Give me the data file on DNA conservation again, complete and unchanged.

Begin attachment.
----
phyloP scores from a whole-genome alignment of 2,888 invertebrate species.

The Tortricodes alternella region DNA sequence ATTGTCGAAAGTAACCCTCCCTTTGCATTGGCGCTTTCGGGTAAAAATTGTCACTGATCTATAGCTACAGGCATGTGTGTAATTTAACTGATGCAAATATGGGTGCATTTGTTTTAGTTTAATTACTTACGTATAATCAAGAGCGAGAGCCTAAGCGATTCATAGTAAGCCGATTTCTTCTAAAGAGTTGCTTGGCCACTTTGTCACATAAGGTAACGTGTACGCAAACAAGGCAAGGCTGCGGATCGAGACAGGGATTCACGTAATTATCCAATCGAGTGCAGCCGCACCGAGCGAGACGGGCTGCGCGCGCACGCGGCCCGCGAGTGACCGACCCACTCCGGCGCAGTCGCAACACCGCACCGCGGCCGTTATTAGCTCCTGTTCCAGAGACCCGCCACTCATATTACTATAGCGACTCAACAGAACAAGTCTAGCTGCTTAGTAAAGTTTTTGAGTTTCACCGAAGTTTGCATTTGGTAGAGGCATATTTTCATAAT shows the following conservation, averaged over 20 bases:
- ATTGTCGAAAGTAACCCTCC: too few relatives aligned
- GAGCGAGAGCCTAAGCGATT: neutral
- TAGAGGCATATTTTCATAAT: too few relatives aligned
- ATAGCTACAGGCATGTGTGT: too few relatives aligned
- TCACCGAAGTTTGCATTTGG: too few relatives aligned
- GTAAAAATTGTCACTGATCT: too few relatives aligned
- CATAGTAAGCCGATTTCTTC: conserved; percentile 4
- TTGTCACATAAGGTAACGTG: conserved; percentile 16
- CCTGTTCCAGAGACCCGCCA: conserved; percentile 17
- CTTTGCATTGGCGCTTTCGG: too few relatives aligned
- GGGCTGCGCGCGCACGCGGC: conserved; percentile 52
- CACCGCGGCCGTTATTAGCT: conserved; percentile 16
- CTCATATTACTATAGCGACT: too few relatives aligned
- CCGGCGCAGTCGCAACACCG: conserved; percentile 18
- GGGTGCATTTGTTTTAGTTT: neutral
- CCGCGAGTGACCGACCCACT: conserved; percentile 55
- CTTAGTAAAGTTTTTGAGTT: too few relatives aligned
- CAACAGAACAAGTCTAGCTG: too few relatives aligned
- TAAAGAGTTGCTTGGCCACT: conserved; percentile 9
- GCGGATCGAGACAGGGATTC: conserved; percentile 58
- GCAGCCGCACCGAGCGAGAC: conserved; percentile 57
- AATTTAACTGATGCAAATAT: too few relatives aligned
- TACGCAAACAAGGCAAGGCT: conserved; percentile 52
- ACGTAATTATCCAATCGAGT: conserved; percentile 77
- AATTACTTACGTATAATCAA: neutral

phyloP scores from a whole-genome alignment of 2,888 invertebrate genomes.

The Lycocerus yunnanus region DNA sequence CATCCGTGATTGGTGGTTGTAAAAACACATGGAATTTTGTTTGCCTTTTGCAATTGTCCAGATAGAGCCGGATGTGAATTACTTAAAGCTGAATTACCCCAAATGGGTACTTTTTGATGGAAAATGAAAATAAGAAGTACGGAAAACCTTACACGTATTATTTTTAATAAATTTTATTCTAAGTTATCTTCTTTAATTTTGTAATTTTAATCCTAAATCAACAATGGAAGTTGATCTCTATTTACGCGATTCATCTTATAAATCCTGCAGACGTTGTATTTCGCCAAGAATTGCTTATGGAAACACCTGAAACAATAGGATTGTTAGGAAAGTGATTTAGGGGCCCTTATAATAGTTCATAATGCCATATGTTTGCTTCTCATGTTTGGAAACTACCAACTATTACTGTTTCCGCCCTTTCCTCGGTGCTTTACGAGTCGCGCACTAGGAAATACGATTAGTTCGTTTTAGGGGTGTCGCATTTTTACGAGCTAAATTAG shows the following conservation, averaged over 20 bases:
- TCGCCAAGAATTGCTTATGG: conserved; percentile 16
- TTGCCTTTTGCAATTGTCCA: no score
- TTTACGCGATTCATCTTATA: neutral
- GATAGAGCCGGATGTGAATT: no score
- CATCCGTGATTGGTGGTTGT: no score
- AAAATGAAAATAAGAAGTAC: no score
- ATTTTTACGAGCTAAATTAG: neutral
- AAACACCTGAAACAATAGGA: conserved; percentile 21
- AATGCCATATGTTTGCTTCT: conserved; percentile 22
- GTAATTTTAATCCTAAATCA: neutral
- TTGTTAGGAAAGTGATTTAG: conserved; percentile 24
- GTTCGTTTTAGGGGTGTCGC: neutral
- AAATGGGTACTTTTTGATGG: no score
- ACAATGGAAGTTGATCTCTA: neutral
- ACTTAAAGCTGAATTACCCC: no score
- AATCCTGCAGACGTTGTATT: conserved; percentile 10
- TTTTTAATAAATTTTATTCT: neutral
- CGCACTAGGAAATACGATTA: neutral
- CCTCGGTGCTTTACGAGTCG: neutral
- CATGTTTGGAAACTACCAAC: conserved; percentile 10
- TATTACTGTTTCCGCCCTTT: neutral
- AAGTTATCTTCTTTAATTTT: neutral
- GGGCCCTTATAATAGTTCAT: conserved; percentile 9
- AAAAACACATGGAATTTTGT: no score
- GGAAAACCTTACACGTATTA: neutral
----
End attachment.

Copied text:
phyloP scores from a whole-genome alignment of 2,888 invertebrate species.

The Tortricodes alternella region DNA sequence ATTGTCGAAAGTAACCCTCCCTTTGCATTGGCGCTTTCGGGTAAAAATTGTCACTGATCTATAGCTACAGGCATGTGTGTAATTTAACTGATGCAAATATGGGTGCATTTGTTTTAGTTTAATTACTTACGTATAATCAAGAGCGAGAGCCTAAGCGATTCATAGTAAGCCGATTTCTTCTAAAGAGTTGCTTGGCCACTTTGTCACATAAGGTAACGTGTACGCAAACAAGGCAAGGCTGCGGATCGAGACAGGGATTCACGTAATTATCCAATCGAGTGCAGCCGCACCGAGCGAGACGGGCTGCGCGCGCACGCGGCCCGCGAGTGACCGACCCACTCCGGCGCAGTCGCAACACCGCACCGCGGCCGTTATTAGCTCCTGTTCCAGAGACCCGCCACTCATATTACTATAGCGACTCAACAGAACAAGTCTAGCTGCTTAGTAAAGTTTTTGAGTTTCACCGAAGTTTGCATTTGGTAGAGGCATATTTTCATAAT shows the following conservation, averaged over 20 bases:
- ATTGTCGAAAGTAACCCTCC: too few relatives aligned
- GAGCGAGAGCCTAAGCGATT: neutral
- TAGAGGCATATTTTCATAAT: too few relatives aligned
- ATAGCTACAGGCATGTGTGT: too few relatives aligned
- TCACCGAAGTTTGCATTTGG: too few relatives aligned
- GTAAAAATTGTCACTGATCT: too few relatives aligned
- CATAGTAAGCCGATTTCTTC: conserved; percentile 4
- TTGTCACATAAGGTAACGTG: conserved; percentile 16
- CCTGTTCCAGAGACCCGCCA: conserved; percentile 17
- CTTTGCATTGGCGCTTTCGG: too few relatives aligned
- GGGCTGCGCGCGCACGCGGC: conserved; percentile 52
- CACCGCGGCCGTTATTAGCT: conserved; percentile 16
- CTCATATTACTATAGCGACT: too few relatives aligned
- CCGGCGCAGTCGCAACACCG: conserved; percentile 18
- GGGTGCATTTGTTTTAGTTT: neutral
- CCGCGAGTGACCGACCCACT: conserved; percentile 55
- CTTAGTAAAGTTTTTGAGTT: too few relatives aligned
- CAACAGAACAAGTCTAGCTG: too few relatives aligned
- TAAAGAGTTGCTTGGCCACT: conserved; percentile 9
- GCGGATCGAGACAGGGATTC: conserved; percentile 58
- GCAGCCGCACCGAGCGAGAC: conserved; percentile 57
- AATTTAACTGATGCAAATAT: too few relatives aligned
- TACGCAAACAAGGCAAGGCT: conserved; percentile 52
- ACGTAATTATCCAATCGAGT: conserved; percentile 77
- AATTACTTACGTATAATCAA: neutral

phyloP scores from a whole-genome alignment of 2,888 invertebrate genomes.

The Lycocerus yunnanus region DNA sequence CATCCGTGATTGGTGGTTGTAAAAACACATGGAATTTTGTTTGCCTTTTGCAATTGTCCAGATAGAGCCGGATGTGAATTACTTAAAGCTGAATTACCCCAAATGGGTACTTTTTGATGGAAAATGAAAATAAGAAGTACGGAAAACCTTACACGTATTATTTTTAATAAATTTTATTCTAAGTTATCTTCTTTAATTTTGTAATTTTAATCCTAAATCAACAATGGAAGTTGATCTCTATTTACGCGATTCATCTTATAAATCCTGCAGACGTTGTATTTCGCCAAGAATTGCTTATGGAAACACCTGAAACAATAGGATTGTTAGGAAAGTGATTTAGGGGCCCTTATAATAGTTCATAATGCCATATGTTTGCTTCTCATGTTTGGAAACTACCAACTATTACTGTTTCCGCCCTTTCCTCGGTGCTTTACGAGTCGCGCACTAGGAAATACGATTAGTTCGTTTTAGGGGTGTCGCATTTTTACGAGCTAAATTAG shows the following conservation, averaged over 20 bases:
- TCGCCAAGAATTGCTTATGG: conserved; percentile 16
- TTGCCTTTTGCAATTGTCCA: no score
- TTTACGCGATTCATCTTATA: neutral
- GATAGAGCCGGATGTGAATT: no score
- CATCCGTGATTGGTGGTTGT: no score
- AAAATGAAAATAAGAAGTAC: no score
- ATTTTTACGAGCTAAATTAG: neutral
- AAACACCTGAAACAATAGGA: conserved; percentile 21
- AATGCCATATGTTTGCTTCT: conserved; percentile 22
- GTAATTTTAATCCTAAATCA: neutral
- TTGTTAGGAAAGTGATTTAG: conserved; percentile 24
- GTTCGTTTTAGGGGTGTCGC: neutral
- AAATGGGTACTTTTTGATGG: no score
- ACAATGGAAGTTGATCTCTA: neutral
- ACTTAAAGCTGAATTACCCC: no score
- AATCCTGCAGACGTTGTATT: conserved; percentile 10
- TTTTTAATAAATTTTATTCT: neutral
- CGCACTAGGAAATACGATTA: neutral
- CCTCGGTGCTTTACGAGTCG: neutral
- CATGTTTGGAAACTACCAAC: conserved; percentile 10
- TATTACTGTTTCCGCCCTTT: neutral
- AAGTTATCTTCTTTAATTTT: neutral
- GGGCCCTTATAATAGTTCAT: conserved; percentile 9
- AAAAACACATGGAATTTTGT: no score
- GGAAAACCTTACACGTATTA: neutral